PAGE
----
Wecyclers is a crowdsourced recycling platform that will operate in the slums of Lagos, Nigeria. The lack of proper waste management is a pressing issue in Lagos, as evidenced by the prevalence of trash on the streets. The team aims to inspire these urban communities to take action against this problem by incentivizing residents to collect recyclable materials. By developing a fleet of bicycle-powered mobile collection centers ("wecycles"), the team plans to utilize an SMS-based points platform to reward those who bring recyclables to the collection centers. As wecyclers sells the collected materials at scale to the local recycling industry, the team will use the revenue to purchase goods such as clean drinking water or cellphone minutes that in turn will be offered as rewards.
To date, wecyclers has received funding from MIT Public Service Center (PSC) grants, the MIT $100K ACCELERATE Contest and the Carroll L. Wilson Award. Team members include Bilikiss Adebiyi MBA '12, Harvard University student Emily Boggs, Alex Fallon MBA '12, Madeline Hickman '11, Lafayette College alumna Lindsay Majno and Venkataraman Ramachandran MEng '12. The team also receives advising from Diana Yousef, a spin-out ventures consultant who specializes in areas such as clean technology, global health and sustainability. Here, Adebiyi spoke about her own interest in this issue and how she and her team plan on moving forward in developing their model.
Q. Why did your team choose to address the issue of urban waste management in the developing world?
A. I'm a software engineer by training. I got my master's degree in computer science and went to work for a large technology company. Even though I did important work, I didn't feel connected to it. It wasn't something that really excited or motivated me. I'm from Lagos, Nigeria, and I love Nigeria. But I know that it's a place where there's a lot of waste. I started reading up on the scrap metal issue that we have there. We have millions of people, but we don't have a very good industrial sector that processes scrap metal. I received a Legatum Fellowship around this issue and was doing a lot of research on it. I took a class called Development Ventures in the fall, where I met Alex and Diana. We were all interested in trash and waste. Alex had the idea of making communities recycle, and Diana had the idea about incentivizing. We married the two ideas together and came up with wecyclers, which is crowdsourced recycling in low-income communities.
How do you encourage people who live on under $2 per day who live in the worst conditions in the slums to be excited about recycling? And in turn, how can we clean up the waste in their communities, give them some relief from having to spend money and get that useful waste material directed into the recycling supply chain? Those are the questions we ended up with.
The reason that this motivates me is that I have family who live in the slums. These are people who are not just statistics; to me this community is something I feel strongly about. Over IAP [Independent Activities Period], we had the good fortune of being semifinalists with $100K ACCELERATE, and the PSC gave us a generous grant that allowed us to actually go to Nigeria and do research.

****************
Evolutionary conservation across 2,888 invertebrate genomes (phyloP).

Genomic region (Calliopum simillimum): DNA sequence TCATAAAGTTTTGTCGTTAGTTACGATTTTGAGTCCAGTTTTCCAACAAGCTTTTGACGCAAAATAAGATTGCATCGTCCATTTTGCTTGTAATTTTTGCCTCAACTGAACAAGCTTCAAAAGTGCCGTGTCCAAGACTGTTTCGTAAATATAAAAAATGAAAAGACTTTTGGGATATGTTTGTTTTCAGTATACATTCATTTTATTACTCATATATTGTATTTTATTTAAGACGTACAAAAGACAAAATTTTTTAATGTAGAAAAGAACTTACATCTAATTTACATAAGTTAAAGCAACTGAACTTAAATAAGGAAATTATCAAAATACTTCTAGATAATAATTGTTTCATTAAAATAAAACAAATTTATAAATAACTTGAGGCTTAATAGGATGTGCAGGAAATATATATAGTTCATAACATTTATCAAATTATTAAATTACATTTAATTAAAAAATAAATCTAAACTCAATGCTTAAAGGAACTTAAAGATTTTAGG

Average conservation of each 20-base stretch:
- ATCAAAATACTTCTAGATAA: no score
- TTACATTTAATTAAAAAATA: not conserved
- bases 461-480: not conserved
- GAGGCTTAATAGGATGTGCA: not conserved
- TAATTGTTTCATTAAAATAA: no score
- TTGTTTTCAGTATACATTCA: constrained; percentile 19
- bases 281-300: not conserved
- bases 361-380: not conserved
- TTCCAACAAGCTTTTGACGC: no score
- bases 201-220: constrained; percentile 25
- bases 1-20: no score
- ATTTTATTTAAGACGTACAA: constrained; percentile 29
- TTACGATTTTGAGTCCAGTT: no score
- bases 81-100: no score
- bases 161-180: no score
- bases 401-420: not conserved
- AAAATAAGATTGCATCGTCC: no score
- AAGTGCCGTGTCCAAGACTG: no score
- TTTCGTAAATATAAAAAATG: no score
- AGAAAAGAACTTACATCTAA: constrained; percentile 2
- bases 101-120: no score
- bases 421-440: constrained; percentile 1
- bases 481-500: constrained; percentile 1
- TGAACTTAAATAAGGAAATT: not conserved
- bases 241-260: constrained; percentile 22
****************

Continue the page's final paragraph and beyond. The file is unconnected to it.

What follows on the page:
The moment when I knew that this is something that could make a difference is when we interviewed children at one of our demo days. We asked, "How do you feel about your environment?" I remember that a 10-year-old boy answered, "I feel sorrowful, because it's so dirty."
And I could only think, "Wow."
Q. How does your crowdsourced recycling model work?
A. We're looking at urban communities and slums — in the greater Lagos area there are millions of people who live in slums. So how do you enable people who live in these types of areas to become passionate about recycling? The way we thought about it was that we'd need a platform that provides incentives. We plan on having an incentive structure that will provide people with goods such as soap, noodles or phone cards. In that way, people will be able to see recycling as a challenge. When they collect recyclable materials, they will be amassing points that can be used for something that will be of use to them. That's one part of it.
It's also a way of managing real-time what the needs of the market are. Let's say in one month we find that there is a need for aluminum. We can push "flash messages" to people, say that we're looking for aluminum and motivate them to have a directed effort into collecting a particular material.
Q. If you win an award, what will your plans for next year be?
A. We're working hard to have a pilot program for this summer, which is our immediate goal. We're getting mechanical engineers as well as software engineers to help us build our platform. Once we have a strong team and a strong prototype, we will spend the summer in Lagos to pilot the prototype. Once we learn from this, we hope to roll out by next year. Our basic plan is to go to Lagos and learn more about what's going on. We have all of these ideas, but we need to have a working prototype and be able to learn from it before moving forward.
Once we do, we'll build out a fleet of maybe four wecycles to start with and hire people to work on the fleet. The interesting thing about our model is that we're employing people from the dump to ride the wecycles and collect materials. We're excited because of the potential that by next year we'll have four people, previously working in the dumps, who will be working for themselves.
When we went to Lagos, I didn't know the idea would be so well received. Because when you have an idea like this, you chat with friends and academics and think it's so cool, but it's all theoretical. But when we went to Nigeria, we saw that people in Lagos were also excited. They want this to happen. There's lot of excitement around it, and I'm looking forward to it.